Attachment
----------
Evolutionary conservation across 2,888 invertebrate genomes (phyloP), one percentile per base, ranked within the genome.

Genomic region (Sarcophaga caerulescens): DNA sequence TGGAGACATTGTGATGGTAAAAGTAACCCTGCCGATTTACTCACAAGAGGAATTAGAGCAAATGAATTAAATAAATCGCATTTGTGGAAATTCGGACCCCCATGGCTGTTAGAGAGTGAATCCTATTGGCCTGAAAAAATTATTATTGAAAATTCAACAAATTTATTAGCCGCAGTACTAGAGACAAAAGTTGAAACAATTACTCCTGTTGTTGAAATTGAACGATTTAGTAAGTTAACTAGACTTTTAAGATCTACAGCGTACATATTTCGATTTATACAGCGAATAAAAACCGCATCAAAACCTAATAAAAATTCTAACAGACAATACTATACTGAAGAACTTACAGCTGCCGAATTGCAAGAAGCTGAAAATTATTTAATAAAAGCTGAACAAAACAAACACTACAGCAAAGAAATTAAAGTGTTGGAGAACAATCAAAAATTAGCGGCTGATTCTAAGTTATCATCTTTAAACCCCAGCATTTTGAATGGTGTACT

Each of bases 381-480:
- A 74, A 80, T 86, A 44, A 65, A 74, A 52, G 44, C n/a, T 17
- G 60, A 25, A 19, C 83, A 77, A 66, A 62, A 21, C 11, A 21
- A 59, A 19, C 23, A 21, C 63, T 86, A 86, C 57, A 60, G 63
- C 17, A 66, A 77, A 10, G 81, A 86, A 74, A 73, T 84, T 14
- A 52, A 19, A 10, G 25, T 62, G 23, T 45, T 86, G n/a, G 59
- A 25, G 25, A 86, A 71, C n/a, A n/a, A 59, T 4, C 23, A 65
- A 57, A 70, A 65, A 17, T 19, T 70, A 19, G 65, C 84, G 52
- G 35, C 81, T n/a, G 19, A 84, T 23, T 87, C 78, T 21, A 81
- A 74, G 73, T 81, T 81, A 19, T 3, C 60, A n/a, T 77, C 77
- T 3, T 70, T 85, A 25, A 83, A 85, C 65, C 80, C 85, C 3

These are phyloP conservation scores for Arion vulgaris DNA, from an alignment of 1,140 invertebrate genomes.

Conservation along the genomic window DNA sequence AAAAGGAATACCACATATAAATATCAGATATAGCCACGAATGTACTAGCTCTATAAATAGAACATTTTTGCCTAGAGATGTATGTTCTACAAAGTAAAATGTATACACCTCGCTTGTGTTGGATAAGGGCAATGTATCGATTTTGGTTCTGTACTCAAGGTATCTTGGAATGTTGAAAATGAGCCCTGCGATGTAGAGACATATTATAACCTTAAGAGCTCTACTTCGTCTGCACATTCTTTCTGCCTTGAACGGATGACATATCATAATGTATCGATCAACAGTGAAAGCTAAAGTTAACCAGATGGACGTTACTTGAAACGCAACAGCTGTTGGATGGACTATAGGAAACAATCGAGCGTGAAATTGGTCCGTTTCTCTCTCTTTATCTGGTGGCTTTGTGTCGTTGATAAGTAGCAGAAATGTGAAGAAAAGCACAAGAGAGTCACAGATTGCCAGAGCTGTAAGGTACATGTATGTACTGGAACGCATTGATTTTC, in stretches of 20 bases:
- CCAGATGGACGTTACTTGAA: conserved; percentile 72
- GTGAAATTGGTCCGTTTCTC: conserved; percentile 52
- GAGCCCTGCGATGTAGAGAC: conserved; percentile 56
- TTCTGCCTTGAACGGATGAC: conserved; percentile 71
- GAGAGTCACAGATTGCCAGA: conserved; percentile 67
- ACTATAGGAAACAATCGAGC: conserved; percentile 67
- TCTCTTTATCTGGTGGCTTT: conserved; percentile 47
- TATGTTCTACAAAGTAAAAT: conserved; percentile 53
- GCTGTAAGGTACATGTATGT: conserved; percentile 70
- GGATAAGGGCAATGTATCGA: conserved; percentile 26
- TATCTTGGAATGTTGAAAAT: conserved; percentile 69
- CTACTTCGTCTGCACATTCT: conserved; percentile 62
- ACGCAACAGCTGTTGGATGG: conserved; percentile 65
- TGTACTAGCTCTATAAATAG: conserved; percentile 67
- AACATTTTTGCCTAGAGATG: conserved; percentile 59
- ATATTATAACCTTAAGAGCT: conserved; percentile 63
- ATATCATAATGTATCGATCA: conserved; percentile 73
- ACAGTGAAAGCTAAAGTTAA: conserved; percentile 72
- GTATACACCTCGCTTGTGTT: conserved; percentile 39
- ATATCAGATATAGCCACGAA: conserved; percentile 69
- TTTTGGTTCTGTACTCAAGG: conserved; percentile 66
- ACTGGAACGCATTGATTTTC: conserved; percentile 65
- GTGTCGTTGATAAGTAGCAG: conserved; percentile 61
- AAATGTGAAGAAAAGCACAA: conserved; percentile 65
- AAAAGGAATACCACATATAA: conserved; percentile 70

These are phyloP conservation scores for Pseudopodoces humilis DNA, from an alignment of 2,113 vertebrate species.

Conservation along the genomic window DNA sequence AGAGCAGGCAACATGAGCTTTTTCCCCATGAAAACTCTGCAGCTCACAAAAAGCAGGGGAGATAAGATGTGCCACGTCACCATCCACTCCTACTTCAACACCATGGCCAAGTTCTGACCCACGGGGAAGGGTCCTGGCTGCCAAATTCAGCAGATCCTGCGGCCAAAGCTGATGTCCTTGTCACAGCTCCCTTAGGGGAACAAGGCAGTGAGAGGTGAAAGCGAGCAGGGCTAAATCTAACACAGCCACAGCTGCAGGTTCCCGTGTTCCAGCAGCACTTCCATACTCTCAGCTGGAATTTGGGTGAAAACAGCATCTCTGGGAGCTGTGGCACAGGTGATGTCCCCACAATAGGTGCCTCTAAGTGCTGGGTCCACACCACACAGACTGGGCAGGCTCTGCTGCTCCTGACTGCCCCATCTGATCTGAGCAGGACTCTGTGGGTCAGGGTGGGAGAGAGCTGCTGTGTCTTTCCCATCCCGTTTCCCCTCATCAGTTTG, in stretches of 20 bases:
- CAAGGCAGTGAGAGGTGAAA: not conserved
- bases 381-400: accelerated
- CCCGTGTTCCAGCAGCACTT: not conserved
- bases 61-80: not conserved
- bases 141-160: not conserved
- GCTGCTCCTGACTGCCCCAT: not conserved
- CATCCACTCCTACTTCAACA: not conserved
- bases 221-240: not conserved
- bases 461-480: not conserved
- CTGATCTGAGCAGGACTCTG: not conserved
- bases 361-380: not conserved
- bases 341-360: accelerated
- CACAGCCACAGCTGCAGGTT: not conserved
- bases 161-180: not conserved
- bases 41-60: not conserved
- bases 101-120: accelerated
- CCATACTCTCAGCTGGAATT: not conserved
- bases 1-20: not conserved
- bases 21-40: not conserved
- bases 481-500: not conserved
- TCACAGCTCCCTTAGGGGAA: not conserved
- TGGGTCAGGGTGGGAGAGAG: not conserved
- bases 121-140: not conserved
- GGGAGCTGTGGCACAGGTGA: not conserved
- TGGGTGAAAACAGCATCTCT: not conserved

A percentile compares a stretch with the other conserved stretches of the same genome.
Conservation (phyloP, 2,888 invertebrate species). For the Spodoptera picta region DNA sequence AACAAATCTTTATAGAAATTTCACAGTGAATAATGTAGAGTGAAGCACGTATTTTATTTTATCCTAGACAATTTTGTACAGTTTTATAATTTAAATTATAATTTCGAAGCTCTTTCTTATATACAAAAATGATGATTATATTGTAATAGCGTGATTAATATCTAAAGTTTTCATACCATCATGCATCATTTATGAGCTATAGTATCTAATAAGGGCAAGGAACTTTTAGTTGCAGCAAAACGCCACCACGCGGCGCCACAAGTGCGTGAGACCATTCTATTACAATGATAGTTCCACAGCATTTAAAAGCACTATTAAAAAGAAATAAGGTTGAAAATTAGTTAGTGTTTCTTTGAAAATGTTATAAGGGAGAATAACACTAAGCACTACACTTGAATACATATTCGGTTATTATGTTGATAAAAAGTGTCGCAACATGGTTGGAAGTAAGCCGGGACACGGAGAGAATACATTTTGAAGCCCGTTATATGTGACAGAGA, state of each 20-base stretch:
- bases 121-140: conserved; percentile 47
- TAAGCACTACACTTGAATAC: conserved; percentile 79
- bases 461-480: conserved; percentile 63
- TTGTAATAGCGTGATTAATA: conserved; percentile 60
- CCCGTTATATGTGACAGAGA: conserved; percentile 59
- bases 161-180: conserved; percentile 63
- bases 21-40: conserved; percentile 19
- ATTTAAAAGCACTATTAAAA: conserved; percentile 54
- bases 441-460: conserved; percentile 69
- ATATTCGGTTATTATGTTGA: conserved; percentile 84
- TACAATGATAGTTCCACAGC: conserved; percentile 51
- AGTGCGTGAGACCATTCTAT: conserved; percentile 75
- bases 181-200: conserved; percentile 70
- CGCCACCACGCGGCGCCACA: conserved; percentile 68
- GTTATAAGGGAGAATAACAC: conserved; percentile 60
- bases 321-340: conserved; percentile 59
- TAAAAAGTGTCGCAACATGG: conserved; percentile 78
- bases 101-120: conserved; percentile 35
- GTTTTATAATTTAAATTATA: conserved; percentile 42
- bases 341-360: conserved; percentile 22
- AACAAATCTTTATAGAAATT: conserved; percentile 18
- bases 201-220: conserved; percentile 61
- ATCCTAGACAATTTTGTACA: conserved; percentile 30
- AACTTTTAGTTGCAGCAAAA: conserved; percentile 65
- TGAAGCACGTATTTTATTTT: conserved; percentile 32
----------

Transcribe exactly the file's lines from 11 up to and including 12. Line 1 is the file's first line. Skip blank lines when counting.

- G 35, C 81, T n/a, G 19, A 84, T 23, T 87, C 78, T 21, A 81
- A 74, G 73, T 81, T 81, A 19, T 3, C 60, A n/a, T 77, C 77